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Gardeners tackle winter projects

January 03, 2011

What do gardeners do in winter? Plenty.

Freezing temperatures are not about to keep us from thinking green and nurturing plants.

Here are a few tips to keep your plants healthy and your thumb green throughout the winter months:

• Stay vigilant so snow and ice don’t damage your outside plants. Gently brush off snow from heavily laden shrubs and trees to prevent breakage. Shovel or blow snow with care to avoid burying shrubs and perennials.

• Keep your garden tidy by continuing to remove broken or fallen branches. A few minutes of tidying now can save a lot of time in the spring and get you some winter exercise.  

• If you need to remove ice from sidewalks or driveways, choose an environmentally friendly product that won’t harm your plants. Most deicing products damage lawns, and granular fertilizers contaminate our waterways and the Bay. Instead, use sand or products containing magnesium chloride.

• Water newly planted trees and shrubs if we get a break from cold weather. New plants need extra water and broadleaf evergreens such as rhododendrons suffer drying from winter winds. Give both a deep soak during the inevitable January or February thaw.

• Avoid walking on your frozen lawn. This breaks the grass blades and damages the crowns of the grass plants.

• Bare soil is the enemy. Weeds love it. And yes, weeds grow in the winter. They’re called winter annuals and include big, bad weeds like chickweed and henbit.  So, cover bare ground with chopped leaves or mulch. And pull weeds that pop up to keep them from going to seed in the spring.

• Get rid of bagworm bags hanging on your evergreens. Cut them off and bag them up for the trash. Bagworms strip needles from trees such as spruce, arborvitae and cypress, and can kill trees in a few years. So clip off the pinecone-like 1- to 2-inch bags now before hundreds of eggs hatch out in the spring.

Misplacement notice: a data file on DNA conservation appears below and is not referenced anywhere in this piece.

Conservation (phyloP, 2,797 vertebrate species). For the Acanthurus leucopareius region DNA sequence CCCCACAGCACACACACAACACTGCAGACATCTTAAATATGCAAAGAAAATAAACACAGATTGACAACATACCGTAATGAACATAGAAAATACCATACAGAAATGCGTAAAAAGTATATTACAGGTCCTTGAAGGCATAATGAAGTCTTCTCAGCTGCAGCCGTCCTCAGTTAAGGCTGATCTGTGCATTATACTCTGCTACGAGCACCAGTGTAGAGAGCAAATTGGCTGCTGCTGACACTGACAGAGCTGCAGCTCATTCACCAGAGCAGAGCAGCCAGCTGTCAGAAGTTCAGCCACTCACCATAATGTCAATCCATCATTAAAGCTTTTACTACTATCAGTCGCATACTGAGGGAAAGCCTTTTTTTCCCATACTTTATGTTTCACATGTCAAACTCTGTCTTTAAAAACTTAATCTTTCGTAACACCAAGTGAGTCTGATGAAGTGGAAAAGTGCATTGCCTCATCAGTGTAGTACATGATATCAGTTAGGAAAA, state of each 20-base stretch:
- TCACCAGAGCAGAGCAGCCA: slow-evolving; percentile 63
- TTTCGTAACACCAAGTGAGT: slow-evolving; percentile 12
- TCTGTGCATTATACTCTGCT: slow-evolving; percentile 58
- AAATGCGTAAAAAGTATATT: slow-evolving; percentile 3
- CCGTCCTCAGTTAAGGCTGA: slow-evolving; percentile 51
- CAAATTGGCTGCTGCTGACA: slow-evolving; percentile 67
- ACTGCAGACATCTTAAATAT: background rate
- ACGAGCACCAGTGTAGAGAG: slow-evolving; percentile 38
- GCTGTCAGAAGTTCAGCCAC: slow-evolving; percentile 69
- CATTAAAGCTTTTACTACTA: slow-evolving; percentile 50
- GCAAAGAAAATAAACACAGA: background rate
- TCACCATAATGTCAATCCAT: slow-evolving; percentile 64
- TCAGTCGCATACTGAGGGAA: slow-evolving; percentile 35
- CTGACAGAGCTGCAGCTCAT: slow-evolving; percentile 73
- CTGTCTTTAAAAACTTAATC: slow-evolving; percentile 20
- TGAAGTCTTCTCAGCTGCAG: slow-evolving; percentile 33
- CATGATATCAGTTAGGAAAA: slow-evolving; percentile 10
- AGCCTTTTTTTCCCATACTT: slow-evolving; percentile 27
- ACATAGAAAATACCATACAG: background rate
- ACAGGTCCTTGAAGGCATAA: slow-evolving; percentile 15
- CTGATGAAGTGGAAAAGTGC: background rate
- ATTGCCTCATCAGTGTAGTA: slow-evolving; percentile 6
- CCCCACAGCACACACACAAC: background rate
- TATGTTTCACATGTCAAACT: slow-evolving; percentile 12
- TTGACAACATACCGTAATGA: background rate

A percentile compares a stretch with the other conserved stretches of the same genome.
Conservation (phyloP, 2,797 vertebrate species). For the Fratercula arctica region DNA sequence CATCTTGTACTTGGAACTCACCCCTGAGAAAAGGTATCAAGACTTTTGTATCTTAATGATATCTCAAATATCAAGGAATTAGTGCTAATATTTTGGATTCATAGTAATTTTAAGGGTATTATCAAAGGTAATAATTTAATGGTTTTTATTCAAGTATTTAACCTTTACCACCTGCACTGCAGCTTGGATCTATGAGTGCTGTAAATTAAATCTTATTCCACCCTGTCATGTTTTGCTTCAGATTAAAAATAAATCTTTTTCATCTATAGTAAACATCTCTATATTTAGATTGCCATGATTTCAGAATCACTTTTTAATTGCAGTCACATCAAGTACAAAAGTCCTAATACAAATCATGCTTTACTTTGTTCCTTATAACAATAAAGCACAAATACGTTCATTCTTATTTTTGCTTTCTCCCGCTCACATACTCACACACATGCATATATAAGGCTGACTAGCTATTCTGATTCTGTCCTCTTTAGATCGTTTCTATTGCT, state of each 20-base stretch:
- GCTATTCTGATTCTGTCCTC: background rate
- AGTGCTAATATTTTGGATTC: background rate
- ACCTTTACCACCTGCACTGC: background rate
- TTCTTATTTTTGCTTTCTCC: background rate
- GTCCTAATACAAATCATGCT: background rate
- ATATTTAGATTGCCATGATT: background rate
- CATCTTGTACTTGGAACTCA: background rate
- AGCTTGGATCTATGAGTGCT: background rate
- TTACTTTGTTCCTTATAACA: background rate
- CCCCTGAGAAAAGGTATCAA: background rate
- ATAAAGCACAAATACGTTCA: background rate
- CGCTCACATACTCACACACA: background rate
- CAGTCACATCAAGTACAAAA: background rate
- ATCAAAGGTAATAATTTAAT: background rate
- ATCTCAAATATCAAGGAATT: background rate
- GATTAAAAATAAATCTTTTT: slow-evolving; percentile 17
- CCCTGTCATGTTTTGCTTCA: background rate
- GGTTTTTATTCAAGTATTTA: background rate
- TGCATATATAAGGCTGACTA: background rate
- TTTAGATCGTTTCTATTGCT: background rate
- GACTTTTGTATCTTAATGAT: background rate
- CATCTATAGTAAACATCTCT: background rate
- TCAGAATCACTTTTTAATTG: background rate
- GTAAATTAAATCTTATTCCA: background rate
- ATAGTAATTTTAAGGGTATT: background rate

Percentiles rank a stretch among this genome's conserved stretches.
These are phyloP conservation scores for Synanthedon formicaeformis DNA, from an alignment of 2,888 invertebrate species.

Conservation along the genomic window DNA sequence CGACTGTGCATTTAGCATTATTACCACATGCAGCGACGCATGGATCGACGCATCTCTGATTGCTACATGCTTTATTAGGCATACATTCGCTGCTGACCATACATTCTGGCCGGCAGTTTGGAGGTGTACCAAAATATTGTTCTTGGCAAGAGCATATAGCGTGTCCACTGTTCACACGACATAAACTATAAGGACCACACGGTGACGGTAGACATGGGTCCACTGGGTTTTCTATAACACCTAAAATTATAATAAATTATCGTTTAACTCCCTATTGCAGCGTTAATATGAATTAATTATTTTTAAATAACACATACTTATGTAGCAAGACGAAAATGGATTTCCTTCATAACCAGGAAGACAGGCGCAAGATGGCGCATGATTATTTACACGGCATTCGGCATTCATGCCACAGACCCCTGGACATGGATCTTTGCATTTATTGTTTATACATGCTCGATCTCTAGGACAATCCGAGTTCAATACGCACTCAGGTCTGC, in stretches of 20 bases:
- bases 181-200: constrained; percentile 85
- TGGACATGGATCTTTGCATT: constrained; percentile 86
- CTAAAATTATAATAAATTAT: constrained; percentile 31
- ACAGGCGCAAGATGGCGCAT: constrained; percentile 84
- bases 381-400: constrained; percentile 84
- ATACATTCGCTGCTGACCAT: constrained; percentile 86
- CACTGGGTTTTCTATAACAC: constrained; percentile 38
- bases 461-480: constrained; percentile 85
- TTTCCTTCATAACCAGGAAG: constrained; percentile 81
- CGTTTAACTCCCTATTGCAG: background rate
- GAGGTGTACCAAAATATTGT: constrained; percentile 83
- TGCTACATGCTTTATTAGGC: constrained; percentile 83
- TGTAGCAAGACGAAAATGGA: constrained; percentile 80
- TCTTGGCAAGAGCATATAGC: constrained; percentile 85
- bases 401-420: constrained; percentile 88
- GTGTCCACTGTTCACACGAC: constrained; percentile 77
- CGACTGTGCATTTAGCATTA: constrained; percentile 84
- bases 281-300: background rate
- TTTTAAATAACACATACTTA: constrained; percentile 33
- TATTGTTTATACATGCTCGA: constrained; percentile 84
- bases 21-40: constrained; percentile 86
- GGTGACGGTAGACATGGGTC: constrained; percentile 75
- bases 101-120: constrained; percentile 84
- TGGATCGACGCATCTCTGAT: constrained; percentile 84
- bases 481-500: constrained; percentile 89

• If you grow fall-bearing raspberries, cut them to the ground now along with the spent canes of the June-bearing varieties that bore fruit this year. Help out winter wildlife by keeping bird feeders and birdbaths filled. A birdbath heater keeps the water just above freezing and available to wildlife that desperately need it in winter. You can find heaters at specialty bird stores, garden centers and online.

• If deer are a problem, apply a repellent such as Deer Away, Hinder or Ro-Pel to plants they are munching. It helps to rotate several different repellents.  

• Houseplants help keep gardeners sane during the winter, giving us something green for which to care. Go easy on the watering, don’t fertilize and keep your plants away from drafts. Monitor plants for mites, aphids and other pests, and use an insecticidal soap or a water spray or rinse to deal with outbreaks.

See? Gardeners have plenty to do in the winter. We can tidy, protect, water, weed, cut, feed, foil and tend.  Then we can curl up with a good gardening book and some seed catalogs, and start dreaming about next year’s gardens.

Annette Ipsan is the Extension educator for horticulture and the Master Gardener program in Washington County for the University of Maryland Extension. She can be reached weekdays by telephone at 301-791-1604 or by e-mail at aipsan@umd.edu.

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